Refugee fatigue

There is a rift between the growing number of refugees and displaced persons in the world and the countries that are able to assist them. Refugees are in limbo, living in camps that are constructed along national borders and supported by international humanitarian aid. Host nations face economic uncertainty, and, because of national security threats, immigration restrictions are heightened.

Refugees are the victims of oppression and human rights abuses in their home countries. Their ways of life are typically threatened by their own governments or violent rebel groups. During the first decade of the twenty-first century, the majority of the world’s refugees emigrated from Southeast Asia and Africa and sought assistance from both neighboring countries and developed nations.Refugee fatigueRefugee fatigue[cat]REFUGEES AND DISPLACED PERSONS;Refugee fatigue[cat]THEORIES;Refugee fatigue[cat]BORDERS;Refugee fatigue

While fleeing from persecution, refugees often find themselves fighting through red tape to find stable places in which to relocate. Camps are constructed along borders of neighboring states, with refugees living day to day on humanitarian aid services. Some camps are intended as temporary refuge until political unrest and violence dissipates, allowing citizens to return to their homes. These camps often remain under threat from oppressors. During the first decade of the twenty-first century, the Janjaweed militiamen in the DarfurDarfur region of Sudan continually attacked camps of people fleeing the Genocide;Sudanesegenocide. Other camps, such as those on the Thailand;refugee campsThai-Burmese border, have been in place for more than twenty years. In cases like this one, the younger generations are unaware of life outside refugee camps. Although food is made available to the refugees, education and additional resources are limited. Regulations make it virtually impossible to travel outside the camp or to obtain employment.

With growing numbers of refugees seeking places to live during the early twenty-first century, the international community has struggled to find countries willing to take them. Border countries already feel the strain on their economy from border camps and illegal immigration. In the United States, national security concerns and a recession (beginning in late 2007) are major factors that limit the number of refugees admitted. Few applicants have family already in the United States, and their education and English-language skills are limited. Efforts are made to return refugees to their home countries when it is safe, but it is difficult to estimate how long refugees will remain in the United States or how many will seek permanent legal status once they have arrived.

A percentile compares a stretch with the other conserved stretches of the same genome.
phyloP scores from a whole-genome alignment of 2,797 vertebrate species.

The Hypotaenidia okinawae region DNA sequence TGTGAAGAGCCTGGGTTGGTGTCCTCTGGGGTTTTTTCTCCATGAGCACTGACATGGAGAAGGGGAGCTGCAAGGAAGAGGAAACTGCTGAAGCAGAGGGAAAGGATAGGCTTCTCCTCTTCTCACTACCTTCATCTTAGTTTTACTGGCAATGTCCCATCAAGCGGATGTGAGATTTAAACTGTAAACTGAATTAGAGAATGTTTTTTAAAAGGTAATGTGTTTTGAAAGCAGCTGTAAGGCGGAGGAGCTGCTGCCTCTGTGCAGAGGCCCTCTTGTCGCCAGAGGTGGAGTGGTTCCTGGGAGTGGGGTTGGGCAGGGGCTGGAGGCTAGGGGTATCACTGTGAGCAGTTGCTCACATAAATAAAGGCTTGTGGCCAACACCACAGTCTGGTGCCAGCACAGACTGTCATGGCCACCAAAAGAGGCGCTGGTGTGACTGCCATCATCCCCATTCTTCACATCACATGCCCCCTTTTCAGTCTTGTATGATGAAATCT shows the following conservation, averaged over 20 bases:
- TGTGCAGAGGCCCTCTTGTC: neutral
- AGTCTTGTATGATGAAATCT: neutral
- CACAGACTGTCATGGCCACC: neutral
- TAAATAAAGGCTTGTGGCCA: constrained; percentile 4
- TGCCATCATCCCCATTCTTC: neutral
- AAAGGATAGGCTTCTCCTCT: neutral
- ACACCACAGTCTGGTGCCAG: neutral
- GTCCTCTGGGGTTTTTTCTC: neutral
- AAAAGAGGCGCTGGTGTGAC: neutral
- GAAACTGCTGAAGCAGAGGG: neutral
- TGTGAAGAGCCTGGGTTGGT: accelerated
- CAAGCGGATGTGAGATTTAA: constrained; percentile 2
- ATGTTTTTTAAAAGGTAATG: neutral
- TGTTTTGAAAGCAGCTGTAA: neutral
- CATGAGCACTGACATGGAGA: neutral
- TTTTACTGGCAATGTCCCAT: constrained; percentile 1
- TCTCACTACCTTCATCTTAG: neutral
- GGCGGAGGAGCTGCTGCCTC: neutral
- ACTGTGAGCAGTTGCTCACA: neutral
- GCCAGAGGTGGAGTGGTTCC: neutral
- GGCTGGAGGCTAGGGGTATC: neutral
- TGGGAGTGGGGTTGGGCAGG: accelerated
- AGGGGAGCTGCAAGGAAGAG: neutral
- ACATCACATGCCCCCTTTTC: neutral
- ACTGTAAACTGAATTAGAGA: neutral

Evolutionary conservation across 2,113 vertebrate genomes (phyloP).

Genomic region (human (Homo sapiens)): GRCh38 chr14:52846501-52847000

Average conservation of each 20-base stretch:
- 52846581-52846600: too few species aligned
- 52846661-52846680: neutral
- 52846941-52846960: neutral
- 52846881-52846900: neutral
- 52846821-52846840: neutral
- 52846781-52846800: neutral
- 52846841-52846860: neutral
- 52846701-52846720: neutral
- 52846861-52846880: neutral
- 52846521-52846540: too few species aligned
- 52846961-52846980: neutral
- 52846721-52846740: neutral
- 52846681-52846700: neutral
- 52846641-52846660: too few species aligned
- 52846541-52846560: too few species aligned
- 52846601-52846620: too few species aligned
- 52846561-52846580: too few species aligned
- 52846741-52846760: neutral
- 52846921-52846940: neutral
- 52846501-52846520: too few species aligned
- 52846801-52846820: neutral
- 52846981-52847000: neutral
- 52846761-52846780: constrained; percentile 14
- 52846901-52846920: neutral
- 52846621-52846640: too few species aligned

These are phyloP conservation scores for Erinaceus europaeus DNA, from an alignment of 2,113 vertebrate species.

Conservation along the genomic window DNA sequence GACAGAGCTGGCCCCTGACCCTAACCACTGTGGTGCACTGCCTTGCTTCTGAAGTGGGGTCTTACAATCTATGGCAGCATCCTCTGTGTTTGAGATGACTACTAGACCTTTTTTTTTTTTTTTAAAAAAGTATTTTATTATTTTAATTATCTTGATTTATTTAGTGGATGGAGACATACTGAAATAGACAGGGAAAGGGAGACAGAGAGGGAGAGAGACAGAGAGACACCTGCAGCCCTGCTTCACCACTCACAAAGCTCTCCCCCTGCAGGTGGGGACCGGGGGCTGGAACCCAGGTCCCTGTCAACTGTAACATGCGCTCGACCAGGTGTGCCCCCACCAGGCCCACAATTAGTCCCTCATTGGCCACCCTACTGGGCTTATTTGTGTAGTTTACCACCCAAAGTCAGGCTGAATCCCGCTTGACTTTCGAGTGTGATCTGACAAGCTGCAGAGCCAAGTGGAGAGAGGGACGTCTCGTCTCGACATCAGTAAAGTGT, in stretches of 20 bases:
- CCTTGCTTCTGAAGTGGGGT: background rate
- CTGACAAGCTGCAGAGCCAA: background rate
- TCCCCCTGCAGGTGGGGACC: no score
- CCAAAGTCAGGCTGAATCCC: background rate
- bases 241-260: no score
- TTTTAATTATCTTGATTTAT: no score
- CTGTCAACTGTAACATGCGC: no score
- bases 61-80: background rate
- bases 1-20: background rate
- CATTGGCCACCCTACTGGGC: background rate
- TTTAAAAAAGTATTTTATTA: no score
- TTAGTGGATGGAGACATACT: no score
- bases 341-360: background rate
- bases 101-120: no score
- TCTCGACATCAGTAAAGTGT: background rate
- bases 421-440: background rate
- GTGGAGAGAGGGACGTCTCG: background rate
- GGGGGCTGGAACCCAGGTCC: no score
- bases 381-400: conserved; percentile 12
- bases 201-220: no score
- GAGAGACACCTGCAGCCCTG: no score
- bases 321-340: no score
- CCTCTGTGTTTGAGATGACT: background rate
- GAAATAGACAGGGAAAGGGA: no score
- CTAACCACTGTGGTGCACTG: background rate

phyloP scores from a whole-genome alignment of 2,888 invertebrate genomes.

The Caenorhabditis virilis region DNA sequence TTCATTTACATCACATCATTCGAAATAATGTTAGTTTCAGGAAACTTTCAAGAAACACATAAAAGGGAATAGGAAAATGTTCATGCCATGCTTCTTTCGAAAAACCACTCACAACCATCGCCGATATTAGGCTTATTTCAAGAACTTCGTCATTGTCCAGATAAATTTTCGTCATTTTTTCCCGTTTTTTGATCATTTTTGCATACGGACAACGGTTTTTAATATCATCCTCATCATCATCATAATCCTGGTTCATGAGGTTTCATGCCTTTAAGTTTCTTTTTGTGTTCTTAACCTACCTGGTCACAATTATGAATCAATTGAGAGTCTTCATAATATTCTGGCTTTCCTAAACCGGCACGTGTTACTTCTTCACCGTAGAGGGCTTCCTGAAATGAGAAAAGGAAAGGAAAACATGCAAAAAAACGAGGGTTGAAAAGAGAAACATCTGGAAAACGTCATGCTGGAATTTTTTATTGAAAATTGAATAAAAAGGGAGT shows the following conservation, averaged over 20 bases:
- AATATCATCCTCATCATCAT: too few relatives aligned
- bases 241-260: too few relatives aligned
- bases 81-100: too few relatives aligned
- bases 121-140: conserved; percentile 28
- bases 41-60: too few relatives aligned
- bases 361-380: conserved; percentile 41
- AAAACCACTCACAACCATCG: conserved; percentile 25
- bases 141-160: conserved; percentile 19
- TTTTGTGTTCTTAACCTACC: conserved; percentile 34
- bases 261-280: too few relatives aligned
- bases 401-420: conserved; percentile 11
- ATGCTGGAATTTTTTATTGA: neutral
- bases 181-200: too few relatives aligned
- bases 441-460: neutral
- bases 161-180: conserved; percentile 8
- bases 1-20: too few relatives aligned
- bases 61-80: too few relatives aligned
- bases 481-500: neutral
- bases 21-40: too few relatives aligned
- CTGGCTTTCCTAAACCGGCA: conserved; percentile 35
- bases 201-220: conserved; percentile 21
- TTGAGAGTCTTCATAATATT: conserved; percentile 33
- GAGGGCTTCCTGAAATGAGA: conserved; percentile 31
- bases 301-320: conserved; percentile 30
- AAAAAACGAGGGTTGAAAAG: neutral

The terrorist attacks on U.S. soil on September 11, 2001, led to stricter immigration standards, established in the [a]Patriot Act of 2001Patriot Act of 2001. In 2000, the United States accepted 68,925 refugees; in 2002, the number of admitted refugees fell sharply to 26,773. Some of these standards have been relaxed, but national security remains a high priority. About half a million refugees were relocated to the United States during the first decade of the twenty-first century, but the numbers are in decline despite the increasing number of refugee applicants. Potential host countries face a moral dilemma: whether to host refugees whose lives are threatened and who are without homes, or to limit the number of refugees allowed in the country because of national security and economic issues.Refugee fatigue

Further Reading

  • Lischer, Sarah Kenyon. Dangerous Sanctuaries: Refugee Camps, Civil War, and the Dilemmas of Humanitarian Aid. Ithaca, N.Y.: Cornell University Press, 2005.
  • Martin, Susan F., et al. The Uprooted: Improving Humanitarian Responses to Forced Migration. Lanham, Md.: Lexington Books, 2005.
  • Whittaker, David. Asylum Seekers and Refugees in the Contemporary World. New York: Routledge, 2006.

Economic consequences of immigration

Refugee Relief Act of 1953


Select Commission on Immigration and Refugee Policy

Welfare and social services

World migration patterns